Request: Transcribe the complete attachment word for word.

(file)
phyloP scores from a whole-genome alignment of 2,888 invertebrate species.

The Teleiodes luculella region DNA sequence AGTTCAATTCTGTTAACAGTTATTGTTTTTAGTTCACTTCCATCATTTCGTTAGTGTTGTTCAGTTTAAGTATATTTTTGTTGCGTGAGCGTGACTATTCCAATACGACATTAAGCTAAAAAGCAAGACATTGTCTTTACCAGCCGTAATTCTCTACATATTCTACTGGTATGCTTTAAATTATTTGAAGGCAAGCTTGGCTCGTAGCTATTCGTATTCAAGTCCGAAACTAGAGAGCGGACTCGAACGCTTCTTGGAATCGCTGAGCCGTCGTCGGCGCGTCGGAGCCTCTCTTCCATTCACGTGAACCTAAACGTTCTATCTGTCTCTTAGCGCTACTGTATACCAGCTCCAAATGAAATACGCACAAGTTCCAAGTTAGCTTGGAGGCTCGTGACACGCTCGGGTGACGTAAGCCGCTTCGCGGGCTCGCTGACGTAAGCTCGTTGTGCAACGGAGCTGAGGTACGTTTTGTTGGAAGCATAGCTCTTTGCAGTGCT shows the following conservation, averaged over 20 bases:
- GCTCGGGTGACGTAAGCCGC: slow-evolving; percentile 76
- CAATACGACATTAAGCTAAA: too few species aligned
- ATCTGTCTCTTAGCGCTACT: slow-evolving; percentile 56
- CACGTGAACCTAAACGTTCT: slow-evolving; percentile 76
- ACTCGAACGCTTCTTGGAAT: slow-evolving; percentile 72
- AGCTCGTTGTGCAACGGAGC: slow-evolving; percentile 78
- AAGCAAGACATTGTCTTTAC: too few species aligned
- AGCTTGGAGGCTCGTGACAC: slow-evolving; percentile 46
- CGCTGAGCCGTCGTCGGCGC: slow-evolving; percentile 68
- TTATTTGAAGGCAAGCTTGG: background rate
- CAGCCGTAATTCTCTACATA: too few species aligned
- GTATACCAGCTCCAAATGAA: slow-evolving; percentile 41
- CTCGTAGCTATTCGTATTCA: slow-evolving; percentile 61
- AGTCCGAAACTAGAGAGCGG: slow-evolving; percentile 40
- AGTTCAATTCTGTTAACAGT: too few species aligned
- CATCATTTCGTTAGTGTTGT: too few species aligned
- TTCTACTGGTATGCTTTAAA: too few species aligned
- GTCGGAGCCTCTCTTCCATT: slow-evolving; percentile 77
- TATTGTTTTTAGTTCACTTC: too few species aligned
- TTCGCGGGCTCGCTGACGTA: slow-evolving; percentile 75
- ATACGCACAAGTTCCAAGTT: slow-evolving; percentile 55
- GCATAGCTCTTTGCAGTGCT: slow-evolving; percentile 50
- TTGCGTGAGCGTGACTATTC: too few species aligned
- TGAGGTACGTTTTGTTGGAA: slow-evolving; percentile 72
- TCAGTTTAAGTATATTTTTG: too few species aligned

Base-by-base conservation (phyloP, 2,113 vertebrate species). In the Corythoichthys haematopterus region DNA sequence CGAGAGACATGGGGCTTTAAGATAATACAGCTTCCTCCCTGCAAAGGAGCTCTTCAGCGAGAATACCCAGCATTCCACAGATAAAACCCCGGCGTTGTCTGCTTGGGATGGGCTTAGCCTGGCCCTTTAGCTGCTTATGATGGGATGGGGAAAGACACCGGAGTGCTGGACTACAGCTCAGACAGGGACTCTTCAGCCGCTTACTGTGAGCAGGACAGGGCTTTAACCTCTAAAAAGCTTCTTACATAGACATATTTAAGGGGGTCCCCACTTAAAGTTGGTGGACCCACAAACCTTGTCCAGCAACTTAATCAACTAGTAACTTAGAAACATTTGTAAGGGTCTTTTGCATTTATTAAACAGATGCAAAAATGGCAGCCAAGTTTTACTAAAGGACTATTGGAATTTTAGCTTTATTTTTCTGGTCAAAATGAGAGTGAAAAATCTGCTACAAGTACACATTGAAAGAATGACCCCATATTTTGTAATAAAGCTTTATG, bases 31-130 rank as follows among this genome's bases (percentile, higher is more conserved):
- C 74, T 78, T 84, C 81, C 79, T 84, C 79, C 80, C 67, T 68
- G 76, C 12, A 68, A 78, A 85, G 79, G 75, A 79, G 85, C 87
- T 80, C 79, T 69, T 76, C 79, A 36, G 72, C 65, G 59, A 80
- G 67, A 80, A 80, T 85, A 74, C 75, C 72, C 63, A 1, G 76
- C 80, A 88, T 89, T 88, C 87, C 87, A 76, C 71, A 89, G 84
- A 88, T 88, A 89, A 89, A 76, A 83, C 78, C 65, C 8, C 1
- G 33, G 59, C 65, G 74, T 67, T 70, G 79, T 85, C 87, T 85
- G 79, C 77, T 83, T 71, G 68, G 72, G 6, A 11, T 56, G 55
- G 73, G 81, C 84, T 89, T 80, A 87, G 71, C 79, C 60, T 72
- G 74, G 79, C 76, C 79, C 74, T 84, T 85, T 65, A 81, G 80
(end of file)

phyloP scores from a whole-genome alignment of 2,888 invertebrate species.

The Teleiodes luculella region DNA sequence AGTTCAATTCTGTTAACAGTTATTGTTTTTAGTTCACTTCCATCATTTCGTTAGTGTTGTTCAGTTTAAGTATATTTTTGTTGCGTGAGCGTGACTATTCCAATACGACATTAAGCTAAAAAGCAAGACATTGTCTTTACCAGCCGTAATTCTCTACATATTCTACTGGTATGCTTTAAATTATTTGAAGGCAAGCTTGGCTCGTAGCTATTCGTATTCAAGTCCGAAACTAGAGAGCGGACTCGAACGCTTCTTGGAATCGCTGAGCCGTCGTCGGCGCGTCGGAGCCTCTCTTCCATTCACGTGAACCTAAACGTTCTATCTGTCTCTTAGCGCTACTGTATACCAGCTCCAAATGAAATACGCACAAGTTCCAAGTTAGCTTGGAGGCTCGTGACACGCTCGGGTGACGTAAGCCGCTTCGCGGGCTCGCTGACGTAAGCTCGTTGTGCAACGGAGCTGAGGTACGTTTTGTTGGAAGCATAGCTCTTTGCAGTGCT shows the following conservation, averaged over 20 bases:
- GCTCGGGTGACGTAAGCCGC: slow-evolving; percentile 76
- CAATACGACATTAAGCTAAA: too few species aligned
- ATCTGTCTCTTAGCGCTACT: slow-evolving; percentile 56
- CACGTGAACCTAAACGTTCT: slow-evolving; percentile 76
- ACTCGAACGCTTCTTGGAAT: slow-evolving; percentile 72
- AGCTCGTTGTGCAACGGAGC: slow-evolving; percentile 78
- AAGCAAGACATTGTCTTTAC: too few species aligned
- AGCTTGGAGGCTCGTGACAC: slow-evolving; percentile 46
- CGCTGAGCCGTCGTCGGCGC: slow-evolving; percentile 68
- TTATTTGAAGGCAAGCTTGG: background rate
- CAGCCGTAATTCTCTACATA: too few species aligned
- GTATACCAGCTCCAAATGAA: slow-evolving; percentile 41
- CTCGTAGCTATTCGTATTCA: slow-evolving; percentile 61
- AGTCCGAAACTAGAGAGCGG: slow-evolving; percentile 40
- AGTTCAATTCTGTTAACAGT: too few species aligned
- CATCATTTCGTTAGTGTTGT: too few species aligned
- TTCTACTGGTATGCTTTAAA: too few species aligned
- GTCGGAGCCTCTCTTCCATT: slow-evolving; percentile 77
- TATTGTTTTTAGTTCACTTC: too few species aligned
- TTCGCGGGCTCGCTGACGTA: slow-evolving; percentile 75
- ATACGCACAAGTTCCAAGTT: slow-evolving; percentile 55
- GCATAGCTCTTTGCAGTGCT: slow-evolving; percentile 50
- TTGCGTGAGCGTGACTATTC: too few species aligned
- TGAGGTACGTTTTGTTGGAA: slow-evolving; percentile 72
- TCAGTTTAAGTATATTTTTG: too few species aligned

Base-by-base conservation (phyloP, 2,113 vertebrate species). In the Corythoichthys haematopterus region DNA sequence CGAGAGACATGGGGCTTTAAGATAATACAGCTTCCTCCCTGCAAAGGAGCTCTTCAGCGAGAATACCCAGCATTCCACAGATAAAACCCCGGCGTTGTCTGCTTGGGATGGGCTTAGCCTGGCCCTTTAGCTGCTTATGATGGGATGGGGAAAGACACCGGAGTGCTGGACTACAGCTCAGACAGGGACTCTTCAGCCGCTTACTGTGAGCAGGACAGGGCTTTAACCTCTAAAAAGCTTCTTACATAGACATATTTAAGGGGGTCCCCACTTAAAGTTGGTGGACCCACAAACCTTGTCCAGCAACTTAATCAACTAGTAACTTAGAAACATTTGTAAGGGTCTTTTGCATTTATTAAACAGATGCAAAAATGGCAGCCAAGTTTTACTAAAGGACTATTGGAATTTTAGCTTTATTTTTCTGGTCAAAATGAGAGTGAAAAATCTGCTACAAGTACACATTGAAAGAATGACCCCATATTTTGTAATAAAGCTTTATG, bases 31-130 rank as follows among this genome's bases (percentile, higher is more conserved):
- C 74, T 78, T 84, C 81, C 79, T 84, C 79, C 80, C 67, T 68
- G 76, C 12, A 68, A 78, A 85, G 79, G 75, A 79, G 85, C 87
- T 80, C 79, T 69, T 76, C 79, A 36, G 72, C 65, G 59, A 80
- G 67, A 80, A 80, T 85, A 74, C 75, C 72, C 63, A 1, G 76
- C 80, A 88, T 89, T 88, C 87, C 87, A 76, C 71, A 89, G 84
- A 88, T 88, A 89, A 89, A 76, A 83, C 78, C 65, C 8, C 1
- G 33, G 59, C 65, G 74, T 67, T 70, G 79, T 85, C 87, T 85
- G 79, C 77, T 83, T 71, G 68, G 72, G 6, A 11, T 56, G 55
- G 73, G 81, C 84, T 89, T 80, A 87, G 71, C 79, C 60, T 72
- G 74, G 79, C 76, C 79, C 74, T 84, T 85, T 65, A 81, G 80